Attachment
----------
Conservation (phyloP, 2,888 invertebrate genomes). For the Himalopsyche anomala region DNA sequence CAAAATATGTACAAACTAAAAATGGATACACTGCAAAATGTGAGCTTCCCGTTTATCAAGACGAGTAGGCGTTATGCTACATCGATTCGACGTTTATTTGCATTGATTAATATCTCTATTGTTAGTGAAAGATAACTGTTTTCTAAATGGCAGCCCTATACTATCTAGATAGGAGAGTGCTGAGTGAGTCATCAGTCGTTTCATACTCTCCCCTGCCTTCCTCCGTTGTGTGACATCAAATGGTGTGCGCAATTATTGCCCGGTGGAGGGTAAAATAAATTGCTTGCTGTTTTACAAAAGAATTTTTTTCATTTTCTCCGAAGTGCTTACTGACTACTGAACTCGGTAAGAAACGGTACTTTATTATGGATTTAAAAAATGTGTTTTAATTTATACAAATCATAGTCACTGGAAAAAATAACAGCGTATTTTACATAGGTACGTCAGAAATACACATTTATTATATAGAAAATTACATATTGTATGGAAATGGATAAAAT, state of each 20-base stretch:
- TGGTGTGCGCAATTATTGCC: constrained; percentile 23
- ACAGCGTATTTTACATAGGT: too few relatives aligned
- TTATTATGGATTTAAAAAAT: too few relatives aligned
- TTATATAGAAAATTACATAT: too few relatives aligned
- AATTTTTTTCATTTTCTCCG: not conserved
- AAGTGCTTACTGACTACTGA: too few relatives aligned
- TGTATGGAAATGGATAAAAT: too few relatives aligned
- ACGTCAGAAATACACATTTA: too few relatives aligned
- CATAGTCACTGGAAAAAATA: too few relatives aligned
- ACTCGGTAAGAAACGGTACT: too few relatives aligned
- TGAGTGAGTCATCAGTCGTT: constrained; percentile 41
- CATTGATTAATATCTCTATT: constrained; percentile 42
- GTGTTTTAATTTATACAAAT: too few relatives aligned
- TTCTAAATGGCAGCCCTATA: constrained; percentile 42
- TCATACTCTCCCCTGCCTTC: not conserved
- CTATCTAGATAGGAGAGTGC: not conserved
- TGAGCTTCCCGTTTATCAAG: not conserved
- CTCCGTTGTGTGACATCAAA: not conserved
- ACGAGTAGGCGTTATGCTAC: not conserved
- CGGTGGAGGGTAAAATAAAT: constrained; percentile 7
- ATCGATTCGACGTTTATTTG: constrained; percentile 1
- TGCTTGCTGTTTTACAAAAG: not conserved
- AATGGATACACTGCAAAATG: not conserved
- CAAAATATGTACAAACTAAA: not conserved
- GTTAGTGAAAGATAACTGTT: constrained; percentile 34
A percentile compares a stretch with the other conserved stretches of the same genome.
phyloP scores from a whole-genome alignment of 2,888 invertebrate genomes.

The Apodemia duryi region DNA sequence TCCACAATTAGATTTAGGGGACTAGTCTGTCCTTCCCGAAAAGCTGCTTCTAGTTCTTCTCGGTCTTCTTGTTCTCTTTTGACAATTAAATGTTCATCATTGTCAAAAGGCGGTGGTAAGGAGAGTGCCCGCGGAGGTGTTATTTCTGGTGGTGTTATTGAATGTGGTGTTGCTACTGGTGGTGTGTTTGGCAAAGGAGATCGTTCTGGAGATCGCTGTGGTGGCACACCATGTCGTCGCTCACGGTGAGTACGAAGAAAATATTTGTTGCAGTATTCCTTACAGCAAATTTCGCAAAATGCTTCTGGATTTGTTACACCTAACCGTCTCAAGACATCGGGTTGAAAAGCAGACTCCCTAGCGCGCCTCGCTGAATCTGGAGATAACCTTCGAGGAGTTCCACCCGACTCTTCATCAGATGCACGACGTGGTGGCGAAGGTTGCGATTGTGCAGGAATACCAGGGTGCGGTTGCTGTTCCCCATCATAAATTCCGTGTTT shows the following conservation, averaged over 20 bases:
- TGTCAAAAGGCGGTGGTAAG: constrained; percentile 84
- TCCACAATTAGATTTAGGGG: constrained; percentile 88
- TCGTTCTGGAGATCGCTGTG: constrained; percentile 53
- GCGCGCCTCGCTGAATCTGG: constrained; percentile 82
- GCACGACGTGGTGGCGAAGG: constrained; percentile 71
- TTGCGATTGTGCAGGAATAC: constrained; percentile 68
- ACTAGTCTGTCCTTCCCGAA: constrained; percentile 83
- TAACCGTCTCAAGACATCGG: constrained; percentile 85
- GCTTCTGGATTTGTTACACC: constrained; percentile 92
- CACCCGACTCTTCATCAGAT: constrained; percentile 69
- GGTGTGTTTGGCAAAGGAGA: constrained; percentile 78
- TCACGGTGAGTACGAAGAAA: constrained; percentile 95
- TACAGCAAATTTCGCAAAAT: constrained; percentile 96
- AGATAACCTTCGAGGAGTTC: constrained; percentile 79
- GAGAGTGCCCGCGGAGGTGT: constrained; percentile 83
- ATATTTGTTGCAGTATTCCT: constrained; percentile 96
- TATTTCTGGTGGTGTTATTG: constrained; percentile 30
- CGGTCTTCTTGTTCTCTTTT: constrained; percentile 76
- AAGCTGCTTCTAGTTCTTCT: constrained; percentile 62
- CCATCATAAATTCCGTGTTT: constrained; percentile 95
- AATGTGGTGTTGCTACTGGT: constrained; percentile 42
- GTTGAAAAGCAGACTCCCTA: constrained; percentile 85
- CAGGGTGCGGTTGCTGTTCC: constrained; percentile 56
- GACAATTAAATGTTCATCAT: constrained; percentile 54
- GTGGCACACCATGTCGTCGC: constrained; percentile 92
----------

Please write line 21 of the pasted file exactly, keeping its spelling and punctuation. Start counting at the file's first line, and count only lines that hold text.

- CGGTGGAGGGTAAAATAAAT: constrained; percentile 7